Sebastián Granda holds an MA in Latin American studies from Universidad Andina Simón Bolívar. He is currently enrolled in a doctorate program on Latin American Cultural Studies at the same university. He serves as director of social sciences and human behavior studies at Universidad Politécnica Salesiana del Ecuador and teaches sociology of education and bilingual intercultural education. Sebastián Granda is also a research director and teacher at the Pitzer College Program in Ecuador. As a researcher and author, he has contributed significantly in the fields of indigenous rights, intercultural education and pedagogy, citizenship, and migration.
The homestays allowed me to fully immerse myself in the culture and daily life by becoming a part of my families' lives and connecting on a personal level. My homestay families wanted to help me learn and we would talk for hours. I gained a perception of Ecuadorian life I would never have learned from lectures or articles.
Kerry Leigh-Anne Johnson, University of Vermont
The program’s homestay in Quito is with a middle-class family in an urban neighborhood. Quito offers a variety of wonderful cultural amenities. Host families enjoy sharing the city with their students by accompanying them to concerts, museums, movies, and other sites. This homestay lasts approximately seven weeks.
The program’s second homestay is in a rural Amazonian Quichua community, offering you a very different perspective on Ecuador. This homestay provides an opportunity for you to practice your recently acquired Quichua language skills. It also serves as an exercise for implementing fieldwork methodology prior to the ISP period. This homestay lasts approximately four or five days.
Other accommodations include hostels, guest houses, or small hotels.
A diversity of students representing different colleges, universities, and majors study abroad on this program. Many of them have gone on to do amazing things that connect back to their experience abroad with SIT. Learn what some of them are now doing.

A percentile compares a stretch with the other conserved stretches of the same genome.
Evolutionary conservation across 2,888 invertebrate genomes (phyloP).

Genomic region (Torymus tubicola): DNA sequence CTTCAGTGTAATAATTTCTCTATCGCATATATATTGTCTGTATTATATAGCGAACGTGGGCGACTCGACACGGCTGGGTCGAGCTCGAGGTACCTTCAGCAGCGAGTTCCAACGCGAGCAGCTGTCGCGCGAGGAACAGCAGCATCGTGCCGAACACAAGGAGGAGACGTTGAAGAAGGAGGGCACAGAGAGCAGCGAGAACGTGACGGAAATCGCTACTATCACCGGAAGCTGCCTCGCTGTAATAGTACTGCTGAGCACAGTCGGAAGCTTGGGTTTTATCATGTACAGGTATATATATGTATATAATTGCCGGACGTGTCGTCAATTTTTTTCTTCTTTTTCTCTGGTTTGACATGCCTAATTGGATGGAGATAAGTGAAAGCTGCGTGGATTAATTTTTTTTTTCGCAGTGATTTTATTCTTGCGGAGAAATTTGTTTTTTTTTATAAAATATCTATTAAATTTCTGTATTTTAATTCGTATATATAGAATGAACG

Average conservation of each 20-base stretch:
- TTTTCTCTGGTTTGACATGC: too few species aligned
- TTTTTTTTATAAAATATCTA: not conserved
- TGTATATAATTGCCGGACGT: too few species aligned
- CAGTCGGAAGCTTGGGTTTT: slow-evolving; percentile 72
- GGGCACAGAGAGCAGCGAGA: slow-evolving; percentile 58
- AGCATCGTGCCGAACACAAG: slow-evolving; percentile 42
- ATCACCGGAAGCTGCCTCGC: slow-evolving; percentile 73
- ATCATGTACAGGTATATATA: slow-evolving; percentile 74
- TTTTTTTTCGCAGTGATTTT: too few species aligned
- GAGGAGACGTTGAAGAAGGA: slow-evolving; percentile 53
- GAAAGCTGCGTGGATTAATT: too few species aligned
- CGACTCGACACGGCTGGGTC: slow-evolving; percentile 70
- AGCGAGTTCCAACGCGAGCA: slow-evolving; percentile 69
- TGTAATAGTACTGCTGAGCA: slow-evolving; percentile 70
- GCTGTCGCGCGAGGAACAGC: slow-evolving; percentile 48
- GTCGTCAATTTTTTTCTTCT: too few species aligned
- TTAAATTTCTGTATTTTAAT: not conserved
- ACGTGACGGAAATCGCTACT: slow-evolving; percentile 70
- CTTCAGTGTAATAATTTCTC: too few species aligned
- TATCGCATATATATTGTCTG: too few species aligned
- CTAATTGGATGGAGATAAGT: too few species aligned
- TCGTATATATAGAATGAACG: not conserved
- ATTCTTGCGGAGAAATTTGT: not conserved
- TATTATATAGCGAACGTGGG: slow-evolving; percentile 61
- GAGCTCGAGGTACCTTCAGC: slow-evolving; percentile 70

“I experienced the culture and country to the fullest extent!” — Alumnus Jason Tinero (Washington University in St. Louis) talks about his experiences on the program.
Program Arrival Date: Jan 29, 2017
Program Departure Date: May 13, 2017
The dates listed above are subject to change. Please note that travel to and from the program site may span a period of more than one day.
Student applications to this program will be reviewed on a rolling basis between the opening date and the deadline.
Application Deadline: Nov 1, 2016
SIT Pell Grant Match Award. SIT Study Abroad provides matching grants to all students receiving Federal Pell Grant funding; this award can be applied to any SIT semester program. View all SIT Study Abroad scholarships.
The tuition fee covers the following program components:
The room and board fee covers the following program components:
International Airfare to Program Launch Site
International airline pricing can vary greatly due to the volatility of airline industry pricing, flight availability, and specific flexibility/restrictions on the type of ticket purchased. Students may choose to take advantage of frequent flyer or other airline awards available to them, which could significantly lower their travel costs.
Visa Expenses: $ 450
Books & Supplies: $ 30
International Phone: Each student must have a phone in each country. Cost varies according to personal preferences, phone plans, data plans, etc.
Personal expenses during the program vary based on individual spending habits and budgets. While all meals and accommodations are covered in the room and board fee, incidentals and personal transportation costs differ depending on the non-program-related interests and pursuits of each student. To learn more about personal budgeting, we recommend speaking with alumni who participated in a program in your region. See a full list of our alumni contacts. Please note that free time to pursue non-program-related activities is limited.
Please Note: Fees and additional expenses are based on all known circumstances at the time of calculation. Due to the unique nature of our programs and the economics of host countries, SIT reserves the right to change its fees or additional expenses without notice.